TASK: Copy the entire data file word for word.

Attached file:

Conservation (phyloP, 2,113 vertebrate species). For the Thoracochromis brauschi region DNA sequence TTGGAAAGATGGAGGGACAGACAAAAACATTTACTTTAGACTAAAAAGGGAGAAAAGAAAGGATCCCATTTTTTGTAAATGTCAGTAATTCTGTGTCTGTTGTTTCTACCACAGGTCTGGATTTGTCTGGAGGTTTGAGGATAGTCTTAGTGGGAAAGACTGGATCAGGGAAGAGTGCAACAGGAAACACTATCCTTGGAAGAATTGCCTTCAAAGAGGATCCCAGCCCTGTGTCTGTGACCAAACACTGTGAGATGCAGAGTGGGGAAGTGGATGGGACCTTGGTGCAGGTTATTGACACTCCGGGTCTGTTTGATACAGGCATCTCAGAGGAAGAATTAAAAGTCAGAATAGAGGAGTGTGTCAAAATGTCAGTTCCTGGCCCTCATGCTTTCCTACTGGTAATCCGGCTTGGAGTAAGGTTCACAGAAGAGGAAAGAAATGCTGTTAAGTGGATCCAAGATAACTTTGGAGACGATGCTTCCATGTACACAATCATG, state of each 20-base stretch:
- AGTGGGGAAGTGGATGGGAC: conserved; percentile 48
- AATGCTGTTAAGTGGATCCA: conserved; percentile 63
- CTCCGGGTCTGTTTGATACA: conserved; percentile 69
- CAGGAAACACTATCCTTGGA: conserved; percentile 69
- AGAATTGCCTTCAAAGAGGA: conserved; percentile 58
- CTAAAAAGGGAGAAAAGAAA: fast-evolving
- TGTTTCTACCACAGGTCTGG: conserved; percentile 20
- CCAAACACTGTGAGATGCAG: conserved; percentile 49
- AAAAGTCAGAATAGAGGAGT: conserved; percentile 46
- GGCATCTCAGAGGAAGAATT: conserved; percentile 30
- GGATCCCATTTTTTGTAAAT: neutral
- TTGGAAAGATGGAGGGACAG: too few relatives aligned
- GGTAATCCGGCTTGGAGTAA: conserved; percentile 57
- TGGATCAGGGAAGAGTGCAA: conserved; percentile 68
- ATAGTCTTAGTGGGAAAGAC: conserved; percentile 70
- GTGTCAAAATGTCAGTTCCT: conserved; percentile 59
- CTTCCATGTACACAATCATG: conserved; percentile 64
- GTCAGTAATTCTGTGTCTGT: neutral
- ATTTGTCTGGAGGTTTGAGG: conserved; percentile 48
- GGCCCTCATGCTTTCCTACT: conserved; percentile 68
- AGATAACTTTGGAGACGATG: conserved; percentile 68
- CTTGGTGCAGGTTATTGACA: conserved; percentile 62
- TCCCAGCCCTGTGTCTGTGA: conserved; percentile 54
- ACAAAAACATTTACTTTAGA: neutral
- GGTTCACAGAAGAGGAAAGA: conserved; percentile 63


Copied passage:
Conservation (phyloP, 2,113 vertebrate species). For the Thoracochromis brauschi region DNA sequence TTGGAAAGATGGAGGGACAGACAAAAACATTTACTTTAGACTAAAAAGGGAGAAAAGAAAGGATCCCATTTTTTGTAAATGTCAGTAATTCTGTGTCTGTTGTTTCTACCACAGGTCTGGATTTGTCTGGAGGTTTGAGGATAGTCTTAGTGGGAAAGACTGGATCAGGGAAGAGTGCAACAGGAAACACTATCCTTGGAAGAATTGCCTTCAAAGAGGATCCCAGCCCTGTGTCTGTGACCAAACACTGTGAGATGCAGAGTGGGGAAGTGGATGGGACCTTGGTGCAGGTTATTGACACTCCGGGTCTGTTTGATACAGGCATCTCAGAGGAAGAATTAAAAGTCAGAATAGAGGAGTGTGTCAAAATGTCAGTTCCTGGCCCTCATGCTTTCCTACTGGTAATCCGGCTTGGAGTAAGGTTCACAGAAGAGGAAAGAAATGCTGTTAAGTGGATCCAAGATAACTTTGGAGACGATGCTTCCATGTACACAATCATG, state of each 20-base stretch:
- AGTGGGGAAGTGGATGGGAC: conserved; percentile 48
- AATGCTGTTAAGTGGATCCA: conserved; percentile 63
- CTCCGGGTCTGTTTGATACA: conserved; percentile 69
- CAGGAAACACTATCCTTGGA: conserved; percentile 69
- AGAATTGCCTTCAAAGAGGA: conserved; percentile 58
- CTAAAAAGGGAGAAAAGAAA: fast-evolving
- TGTTTCTACCACAGGTCTGG: conserved; percentile 20
- CCAAACACTGTGAGATGCAG: conserved; percentile 49
- AAAAGTCAGAATAGAGGAGT: conserved; percentile 46
- GGCATCTCAGAGGAAGAATT: conserved; percentile 30
- GGATCCCATTTTTTGTAAAT: neutral
- TTGGAAAGATGGAGGGACAG: too few relatives aligned
- GGTAATCCGGCTTGGAGTAA: conserved; percentile 57
- TGGATCAGGGAAGAGTGCAA: conserved; percentile 68
- ATAGTCTTAGTGGGAAAGAC: conserved; percentile 70
- GTGTCAAAATGTCAGTTCCT: conserved; percentile 59
- CTTCCATGTACACAATCATG: conserved; percentile 64
- GTCAGTAATTCTGTGTCTGT: neutral
- ATTTGTCTGGAGGTTTGAGG: conserved; percentile 48
- GGCCCTCATGCTTTCCTACT: conserved; percentile 68
- AGATAACTTTGGAGACGATG: conserved; percentile 68
- CTTGGTGCAGGTTATTGACA: conserved; percentile 62
- TCCCAGCCCTGTGTCTGTGA: conserved; percentile 54
- ACAAAAACATTTACTTTAGA: neutral
- GGTTCACAGAAGAGGAAAGA: conserved; percentile 63